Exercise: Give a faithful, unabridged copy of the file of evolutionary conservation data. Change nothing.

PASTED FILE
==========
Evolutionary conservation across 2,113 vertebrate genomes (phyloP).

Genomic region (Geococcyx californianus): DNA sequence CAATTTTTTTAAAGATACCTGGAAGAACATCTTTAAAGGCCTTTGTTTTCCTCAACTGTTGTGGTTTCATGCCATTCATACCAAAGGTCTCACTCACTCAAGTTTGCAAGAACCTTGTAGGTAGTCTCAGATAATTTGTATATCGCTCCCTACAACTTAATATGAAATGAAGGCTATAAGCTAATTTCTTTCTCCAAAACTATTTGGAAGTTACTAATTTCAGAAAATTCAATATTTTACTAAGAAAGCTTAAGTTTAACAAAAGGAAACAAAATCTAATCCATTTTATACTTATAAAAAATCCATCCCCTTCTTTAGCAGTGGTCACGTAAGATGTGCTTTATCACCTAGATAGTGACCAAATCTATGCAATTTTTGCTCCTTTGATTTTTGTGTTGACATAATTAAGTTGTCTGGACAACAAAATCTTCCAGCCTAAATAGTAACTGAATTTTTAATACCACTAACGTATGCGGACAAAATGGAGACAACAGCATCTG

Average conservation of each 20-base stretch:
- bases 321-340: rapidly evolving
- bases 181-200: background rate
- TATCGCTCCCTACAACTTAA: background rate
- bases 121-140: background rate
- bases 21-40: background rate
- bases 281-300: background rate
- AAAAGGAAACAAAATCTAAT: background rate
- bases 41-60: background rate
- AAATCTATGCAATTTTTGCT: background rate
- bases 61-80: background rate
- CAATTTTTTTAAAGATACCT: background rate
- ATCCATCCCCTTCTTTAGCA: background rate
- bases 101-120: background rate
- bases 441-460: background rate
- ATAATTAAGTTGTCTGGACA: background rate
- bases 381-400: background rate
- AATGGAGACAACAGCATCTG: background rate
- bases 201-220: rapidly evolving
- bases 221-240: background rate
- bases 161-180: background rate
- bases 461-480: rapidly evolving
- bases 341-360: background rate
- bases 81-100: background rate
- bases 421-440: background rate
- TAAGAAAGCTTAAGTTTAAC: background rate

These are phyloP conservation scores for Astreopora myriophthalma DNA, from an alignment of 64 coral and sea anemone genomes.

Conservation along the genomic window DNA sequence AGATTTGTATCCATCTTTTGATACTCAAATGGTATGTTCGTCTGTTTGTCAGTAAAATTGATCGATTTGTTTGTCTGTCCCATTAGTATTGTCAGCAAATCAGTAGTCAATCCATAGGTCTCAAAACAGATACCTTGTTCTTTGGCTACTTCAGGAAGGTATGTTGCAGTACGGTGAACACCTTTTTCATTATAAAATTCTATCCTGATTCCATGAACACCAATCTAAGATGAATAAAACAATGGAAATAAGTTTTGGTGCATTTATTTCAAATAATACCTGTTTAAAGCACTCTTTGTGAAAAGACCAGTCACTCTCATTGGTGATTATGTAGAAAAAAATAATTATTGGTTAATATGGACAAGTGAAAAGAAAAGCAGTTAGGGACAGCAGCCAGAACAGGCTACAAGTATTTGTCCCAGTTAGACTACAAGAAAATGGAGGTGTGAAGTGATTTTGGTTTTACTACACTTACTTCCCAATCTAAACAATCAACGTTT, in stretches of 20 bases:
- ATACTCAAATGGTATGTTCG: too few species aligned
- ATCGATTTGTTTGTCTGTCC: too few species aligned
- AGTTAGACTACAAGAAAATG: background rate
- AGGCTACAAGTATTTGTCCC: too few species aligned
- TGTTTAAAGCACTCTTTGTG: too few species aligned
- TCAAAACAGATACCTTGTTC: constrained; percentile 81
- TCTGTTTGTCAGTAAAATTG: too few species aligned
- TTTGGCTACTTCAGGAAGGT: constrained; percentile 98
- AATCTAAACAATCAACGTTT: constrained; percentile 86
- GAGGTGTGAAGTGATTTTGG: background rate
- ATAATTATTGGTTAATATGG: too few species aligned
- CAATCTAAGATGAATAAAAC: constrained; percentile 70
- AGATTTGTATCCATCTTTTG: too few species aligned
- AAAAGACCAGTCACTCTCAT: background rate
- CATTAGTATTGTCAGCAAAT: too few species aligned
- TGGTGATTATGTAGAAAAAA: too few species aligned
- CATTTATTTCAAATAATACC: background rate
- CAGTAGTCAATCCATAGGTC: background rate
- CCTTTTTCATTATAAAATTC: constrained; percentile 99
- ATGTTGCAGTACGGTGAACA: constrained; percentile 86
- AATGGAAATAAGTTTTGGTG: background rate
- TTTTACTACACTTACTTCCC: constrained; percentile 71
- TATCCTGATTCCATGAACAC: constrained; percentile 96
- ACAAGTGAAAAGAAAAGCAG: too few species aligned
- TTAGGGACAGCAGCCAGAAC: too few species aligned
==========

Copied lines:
Evolutionary conservation across 2,113 vertebrate genomes (phyloP).

Genomic region (Geococcyx californianus): DNA sequence CAATTTTTTTAAAGATACCTGGAAGAACATCTTTAAAGGCCTTTGTTTTCCTCAACTGTTGTGGTTTCATGCCATTCATACCAAAGGTCTCACTCACTCAAGTTTGCAAGAACCTTGTAGGTAGTCTCAGATAATTTGTATATCGCTCCCTACAACTTAATATGAAATGAAGGCTATAAGCTAATTTCTTTCTCCAAAACTATTTGGAAGTTACTAATTTCAGAAAATTCAATATTTTACTAAGAAAGCTTAAGTTTAACAAAAGGAAACAAAATCTAATCCATTTTATACTTATAAAAAATCCATCCCCTTCTTTAGCAGTGGTCACGTAAGATGTGCTTTATCACCTAGATAGTGACCAAATCTATGCAATTTTTGCTCCTTTGATTTTTGTGTTGACATAATTAAGTTGTCTGGACAACAAAATCTTCCAGCCTAAATAGTAACTGAATTTTTAATACCACTAACGTATGCGGACAAAATGGAGACAACAGCATCTG

Average conservation of each 20-base stretch:
- bases 321-340: rapidly evolving
- bases 181-200: background rate
- TATCGCTCCCTACAACTTAA: background rate
- bases 121-140: background rate
- bases 21-40: background rate
- bases 281-300: background rate
- AAAAGGAAACAAAATCTAAT: background rate
- bases 41-60: background rate
- AAATCTATGCAATTTTTGCT: background rate
- bases 61-80: background rate
- CAATTTTTTTAAAGATACCT: background rate
- ATCCATCCCCTTCTTTAGCA: background rate
- bases 101-120: background rate
- bases 441-460: background rate
- ATAATTAAGTTGTCTGGACA: background rate
- bases 381-400: background rate
- AATGGAGACAACAGCATCTG: background rate
- bases 201-220: rapidly evolving
- bases 221-240: background rate
- bases 161-180: background rate
- bases 461-480: rapidly evolving
- bases 341-360: background rate
- bases 81-100: background rate
- bases 421-440: background rate
- TAAGAAAGCTTAAGTTTAAC: background rate

These are phyloP conservation scores for Astreopora myriophthalma DNA, from an alignment of 64 coral and sea anemone genomes.

Conservation along the genomic window DNA sequence AGATTTGTATCCATCTTTTGATACTCAAATGGTATGTTCGTCTGTTTGTCAGTAAAATTGATCGATTTGTTTGTCTGTCCCATTAGTATTGTCAGCAAATCAGTAGTCAATCCATAGGTCTCAAAACAGATACCTTGTTCTTTGGCTACTTCAGGAAGGTATGTTGCAGTACGGTGAACACCTTTTTCATTATAAAATTCTATCCTGATTCCATGAACACCAATCTAAGATGAATAAAACAATGGAAATAAGTTTTGGTGCATTTATTTCAAATAATACCTGTTTAAAGCACTCTTTGTGAAAAGACCAGTCACTCTCATTGGTGATTATGTAGAAAAAAATAATTATTGGTTAATATGGACAAGTGAAAAGAAAAGCAGTTAGGGACAGCAGCCAGAACAGGCTACAAGTATTTGTCCCAGTTAGACTACAAGAAAATGGAGGTGTGAAGTGATTTTGGTTTTACTACACTTACTTCCCAATCTAAACAATCAACGTTT, in stretches of 20 bases:
- ATACTCAAATGGTATGTTCG: too few species aligned
- ATCGATTTGTTTGTCTGTCC: too few species aligned
- AGTTAGACTACAAGAAAATG: background rate
- AGGCTACAAGTATTTGTCCC: too few species aligned
- TGTTTAAAGCACTCTTTGTG: too few species aligned
- TCAAAACAGATACCTTGTTC: constrained; percentile 81
- TCTGTTTGTCAGTAAAATTG: too few species aligned
- TTTGGCTACTTCAGGAAGGT: constrained; percentile 98
- AATCTAAACAATCAACGTTT: constrained; percentile 86
- GAGGTGTGAAGTGATTTTGG: background rate
- ATAATTATTGGTTAATATGG: too few species aligned
- CAATCTAAGATGAATAAAAC: constrained; percentile 70
- AGATTTGTATCCATCTTTTG: too few species aligned
- AAAAGACCAGTCACTCTCAT: background rate
- CATTAGTATTGTCAGCAAAT: too few species aligned
- TGGTGATTATGTAGAAAAAA: too few species aligned
- CATTTATTTCAAATAATACC: background rate
- CAGTAGTCAATCCATAGGTC: background rate
- CCTTTTTCATTATAAAATTC: constrained; percentile 99
- ATGTTGCAGTACGGTGAACA: constrained; percentile 86
- AATGGAAATAAGTTTTGGTG: background rate
- TTTTACTACACTTACTTCCC: constrained; percentile 71
- TATCCTGATTCCATGAACAC: constrained; percentile 96
- ACAAGTGAAAAGAAAAGCAG: too few species aligned
- TTAGGGACAGCAGCCAGAAC: too few species aligned